The first outing for Hilltop Motorsports was the 2016 FSAE competition in Lincoln, Nebraska. We passed technical inspection on the first try and competed in all dynamic events - a huge feat for a first-year team. We placed 66th overall. Unfortunately, we struggled to complete endurance; however, we were able to identify the car's weaknesses and use them as learning opportunities for the next year. This was a respectable showing but we are excited to improve upon our results in the future
As a second-year team, Hilltop Motorsports received high-praise from the design judges, including "Best second year car that we have ever seen." Our main goals for our second year were weight reduction, reliability/durability, and ergonomics. We shaved over 150lbs off the car, and made it through every event, including endurance. We placed 27th overall, marking a tremendous improvement from our first year and bolstering the confidence, excitment, and determination in our team.
Hilltop Motorsports is a team of SMU students who share a passion for fast automobiles. We are car enthusiasts who use our combined talents to pioneer race innovation through the Formula Society of Automotive Engineers. We are a team made up of approximately 30 students of various years and majors. Hilltop Motorsports was founded so that engineering students could apply classroom material to build a racecar, an ambitious task that the determined and hardworking tackle.
The concept behind Formula SAE is that a fictional manufacturing company has contracted a student design team to develop a small Formula-style race car. The prototype race car is to be evaluated for its potential as a production item. The target marketing group for the race car is the non-professional weekend autocross racer. Each student team designs, builds and tests a prototype based on a series of rules, whose purpose is both ensuring on-track safety (the cars are driven by the students themselves) and promoting clever problem solving.
The prototype race car is judged in a number of different events.
In addition to these events, various sponsors of the competition provide awards for superior design accomplishments. For example, best use of E-85 ethanol fuel, innovative use of electronics, recyclability, crash worthiness, analytical approach to design, and overall dynamic performance are some of the awards available. At the beginning of the competition, the vehicle is checked for rule compliance during the Technical Inspection. Its braking ability, rollover stability and noise levels are checked before the vehicle is allowed to compete in the dynamic events (Skidpad, Autocross, Acceleration, and Endurance).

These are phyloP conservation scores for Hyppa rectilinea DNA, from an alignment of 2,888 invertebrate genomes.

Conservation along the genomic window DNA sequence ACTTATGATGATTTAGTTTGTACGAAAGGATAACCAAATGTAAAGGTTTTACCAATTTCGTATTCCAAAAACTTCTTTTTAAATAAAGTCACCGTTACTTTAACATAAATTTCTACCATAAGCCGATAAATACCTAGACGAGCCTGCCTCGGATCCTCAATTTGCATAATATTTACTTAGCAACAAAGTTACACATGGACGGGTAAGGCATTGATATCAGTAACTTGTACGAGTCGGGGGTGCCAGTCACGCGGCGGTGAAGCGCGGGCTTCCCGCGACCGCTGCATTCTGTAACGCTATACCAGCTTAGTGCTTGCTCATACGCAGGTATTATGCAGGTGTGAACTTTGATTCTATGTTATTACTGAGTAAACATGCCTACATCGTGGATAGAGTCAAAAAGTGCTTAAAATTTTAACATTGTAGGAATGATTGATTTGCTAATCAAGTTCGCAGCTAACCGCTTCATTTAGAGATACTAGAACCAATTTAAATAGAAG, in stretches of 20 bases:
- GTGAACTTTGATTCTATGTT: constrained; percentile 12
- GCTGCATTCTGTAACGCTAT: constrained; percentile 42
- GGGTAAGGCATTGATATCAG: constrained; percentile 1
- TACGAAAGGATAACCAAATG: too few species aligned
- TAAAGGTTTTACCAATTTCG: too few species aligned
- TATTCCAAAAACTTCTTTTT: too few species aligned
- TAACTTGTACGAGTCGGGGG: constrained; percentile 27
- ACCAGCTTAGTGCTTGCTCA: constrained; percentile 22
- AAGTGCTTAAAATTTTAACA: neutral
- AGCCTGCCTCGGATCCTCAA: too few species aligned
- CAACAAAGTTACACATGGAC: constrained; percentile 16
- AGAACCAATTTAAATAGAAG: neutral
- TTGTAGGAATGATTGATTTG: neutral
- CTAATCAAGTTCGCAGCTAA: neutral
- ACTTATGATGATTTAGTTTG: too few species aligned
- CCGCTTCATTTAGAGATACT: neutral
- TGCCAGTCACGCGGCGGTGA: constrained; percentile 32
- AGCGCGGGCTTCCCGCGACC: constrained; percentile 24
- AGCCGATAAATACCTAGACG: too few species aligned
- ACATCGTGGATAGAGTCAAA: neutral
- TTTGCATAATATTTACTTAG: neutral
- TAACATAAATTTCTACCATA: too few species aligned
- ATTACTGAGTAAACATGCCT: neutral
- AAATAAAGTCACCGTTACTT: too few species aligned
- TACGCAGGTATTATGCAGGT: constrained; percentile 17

Formula SAE encompasses all aspects of a business including research, design, manufacturing, testing, developing, marketing, management, and fund raising.
Big companies, such as General Motors, Ford, and Chrysler, can have staff interact with more than 1000 student engineers. Working in teams of anywhere between two and 30, these students have proven themselves to be capable of producing a functioning prototype vehicle.
The volunteers for the design judging include some the racing industry's most prominent engineers and consultants including the late Carroll Smith, Bill Mitchell, Doug Milliken, Claude Rouelle, Jack Auld, John LePlante, Ron Tauranac, and Bryan Kubala.
Today, the competition has expanded and includes a number of spinoff events. Formula Student is a similar SAE-sanctioned event in the UK, as well as Formula SAE Australasia (Formula SAE-A) taking place in Australia. A Formula SAE West event takes place in California but will be replaced by SAE Lincoln in Nebraska for 2012. The Verein Deutscher Ingenieure (VDI) holds the Formula Student Germany competition at Hockenheimring.
In 2007, an offshoot called Formula Hybrid was inaugurated. It is similar to Formula SAE, except all cars must have gasoline-electric hybrid power plants. The competition takes place at the New Hampshire International Speedway.
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